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Mental health following acquisition of disability in adulthood-the impact of wealth

Kavanagh, Anne Marie, Aitken, Zoe, Krnjacki, Lauren, LaMontagne, Anthony Daniel, Bentley, Rebecca and Milner, Allison 2015, Mental health following acquisition of disability in adulthood-the impact of wealth, PLoS One, vol. 10, no. 10, Article Number : e0139708, pp. 1-13, doi: 10.1371/journal.pone.0139708.

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Title Mental health following acquisition of disability in adulthood-the impact of wealth
Author(s) Kavanagh, Anne Marie
Aitken, Zoe
Krnjacki, Lauren
LaMontagne, Anthony DanielORCID iD for LaMontagne, Anthony Daniel orcid.org/0000-0002-5811-5906
Bentley, Rebecca
Milner, Allison
Journal name PLoS One
Volume number 10
Issue number 10
Season Article Number : e0139708
Start page 1
End page 13
Total pages 13
Publisher Public Library of Science (PLOS)
Place of publication San Francisco, Calif.
Publication date 2015
ISSN 1932-6203
Keyword(s) Science & Technology
Multidisciplinary Sciences
Science & Technology - Other Topics
SELF-RATED HEALTH
HOUSING AFFORDABILITY
LONGITUDINAL ANALYSIS
WORKING AUSTRALIANS
WOMEN
ASSOCIATION
DEPRESSION
MISMATCH
INCOME
COHORT
Summary BACKGROUND: Acquisition of a disability in adulthood has been associated with a reduction in mental health. We tested the hypothesis that low wealth prior to disability acquisition is associated with a greater deterioration in mental health than for people with high wealth. METHODS: We assess whether level of wealth prior to disability acquisition modifies this association using 12 waves of data (2001-2012) from the Household, Income and Labour Dynamics in Australia survey-a population-based cohort study of working-age Australians. Eligible participants reported at least two consecutive waves of disability preceded by at least two consecutive waves without disability (1977 participants, 13,518 observations). Fixed-effects linear regression was conducted with a product term between wealth prior to disability (in tertiles) and disability acquisition with the mental health component score of the SF-36 as the outcome. RESULTS: In models adjusted for time-varying confounders, there was evidence of negative effect measure modification by prior wealth of the association between disability acquisition and mental health (interaction term for lowest wealth tertile: -2.2 points, 95% CI -3.1 points, -1.2, p<0.001); low wealth was associated with a greater decline in mental health following disability acquisition (-3.3 points, 95% CI -4.0, -2.5) than high wealth (-1.1 points, 95% CI -1.7, -0.5). CONCLUSION: The findings suggest that low wealth prior to disability acquisition in adulthood results in a greater deterioration in mental health than among those with high wealth.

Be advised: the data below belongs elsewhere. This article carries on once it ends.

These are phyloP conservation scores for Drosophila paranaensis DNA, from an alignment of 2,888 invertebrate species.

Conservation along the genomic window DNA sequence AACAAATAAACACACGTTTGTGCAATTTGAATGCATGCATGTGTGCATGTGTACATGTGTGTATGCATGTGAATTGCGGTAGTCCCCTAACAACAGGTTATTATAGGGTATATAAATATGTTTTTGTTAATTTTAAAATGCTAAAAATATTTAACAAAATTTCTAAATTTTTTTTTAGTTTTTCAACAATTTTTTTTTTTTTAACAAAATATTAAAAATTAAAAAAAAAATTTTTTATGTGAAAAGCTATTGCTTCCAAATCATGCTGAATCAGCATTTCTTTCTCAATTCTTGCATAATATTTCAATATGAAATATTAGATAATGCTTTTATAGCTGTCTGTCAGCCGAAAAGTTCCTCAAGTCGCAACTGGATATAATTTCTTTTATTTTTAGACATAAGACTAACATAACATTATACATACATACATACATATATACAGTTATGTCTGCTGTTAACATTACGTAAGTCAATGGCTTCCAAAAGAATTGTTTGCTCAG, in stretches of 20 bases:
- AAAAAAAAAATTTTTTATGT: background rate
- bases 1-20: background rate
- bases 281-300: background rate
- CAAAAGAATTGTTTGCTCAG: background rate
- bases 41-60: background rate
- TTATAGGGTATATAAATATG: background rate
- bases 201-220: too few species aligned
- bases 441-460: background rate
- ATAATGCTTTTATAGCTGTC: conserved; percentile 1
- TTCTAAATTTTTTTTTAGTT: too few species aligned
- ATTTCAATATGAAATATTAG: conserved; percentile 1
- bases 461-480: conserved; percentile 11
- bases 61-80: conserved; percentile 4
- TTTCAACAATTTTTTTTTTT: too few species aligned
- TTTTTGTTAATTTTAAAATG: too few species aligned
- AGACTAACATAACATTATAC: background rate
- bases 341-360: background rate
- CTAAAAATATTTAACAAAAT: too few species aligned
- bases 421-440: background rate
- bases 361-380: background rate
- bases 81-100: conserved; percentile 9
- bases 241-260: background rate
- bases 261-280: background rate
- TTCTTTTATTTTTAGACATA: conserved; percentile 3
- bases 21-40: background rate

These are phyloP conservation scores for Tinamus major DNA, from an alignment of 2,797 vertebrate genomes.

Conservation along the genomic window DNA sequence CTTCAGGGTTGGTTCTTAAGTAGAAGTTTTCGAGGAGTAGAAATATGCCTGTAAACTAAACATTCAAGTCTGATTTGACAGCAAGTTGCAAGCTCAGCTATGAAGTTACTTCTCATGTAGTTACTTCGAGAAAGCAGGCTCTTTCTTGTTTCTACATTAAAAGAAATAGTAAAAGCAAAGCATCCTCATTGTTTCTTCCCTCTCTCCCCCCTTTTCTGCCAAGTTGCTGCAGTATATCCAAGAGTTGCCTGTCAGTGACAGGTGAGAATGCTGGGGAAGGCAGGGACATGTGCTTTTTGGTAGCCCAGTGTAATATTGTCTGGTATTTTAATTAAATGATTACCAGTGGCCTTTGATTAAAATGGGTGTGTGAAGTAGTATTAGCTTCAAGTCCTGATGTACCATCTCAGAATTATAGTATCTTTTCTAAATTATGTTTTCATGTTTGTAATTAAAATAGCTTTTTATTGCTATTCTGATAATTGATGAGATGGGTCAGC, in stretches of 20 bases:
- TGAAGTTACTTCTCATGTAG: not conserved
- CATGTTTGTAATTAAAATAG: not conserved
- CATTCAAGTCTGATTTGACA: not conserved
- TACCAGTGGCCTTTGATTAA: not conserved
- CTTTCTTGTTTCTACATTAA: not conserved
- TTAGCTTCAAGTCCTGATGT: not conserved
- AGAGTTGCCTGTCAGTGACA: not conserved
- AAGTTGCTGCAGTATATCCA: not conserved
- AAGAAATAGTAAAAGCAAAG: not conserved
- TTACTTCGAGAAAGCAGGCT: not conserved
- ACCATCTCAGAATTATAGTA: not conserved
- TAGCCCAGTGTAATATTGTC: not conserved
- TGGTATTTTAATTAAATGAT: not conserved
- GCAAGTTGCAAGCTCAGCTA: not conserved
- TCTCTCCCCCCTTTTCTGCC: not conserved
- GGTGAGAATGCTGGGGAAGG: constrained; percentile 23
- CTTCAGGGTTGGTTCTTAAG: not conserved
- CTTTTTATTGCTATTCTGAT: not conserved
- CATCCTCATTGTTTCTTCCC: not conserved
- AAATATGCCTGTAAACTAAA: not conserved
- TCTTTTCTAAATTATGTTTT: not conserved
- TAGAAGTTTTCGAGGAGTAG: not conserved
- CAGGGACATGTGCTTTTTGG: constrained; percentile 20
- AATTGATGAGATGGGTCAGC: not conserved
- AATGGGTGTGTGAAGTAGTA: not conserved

Language eng
DOI 10.1371/journal.pone.0139708
Field of Research 111714 Mental Health
Socio Economic Objective 920410 Mental Health
HERDC Research category C1 Refereed article in a scholarly journal
ERA Research output type C Journal article
Copyright notice ©2015, Public Library of Science (PLOS)
Persistent URL http://hdl.handle.net/10536/DRO/DU:30079938

Document type: Journal Article
Collections: School of Health and Social Development
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Created: Mon, 30 Nov 2015, 14:29:08 EST

Every reasonable effort has been made to ensure that permission has been obtained for items included in DRO. If you believe that your rights have been infringed by this repository, please contact drosupport@deakin.edu.au.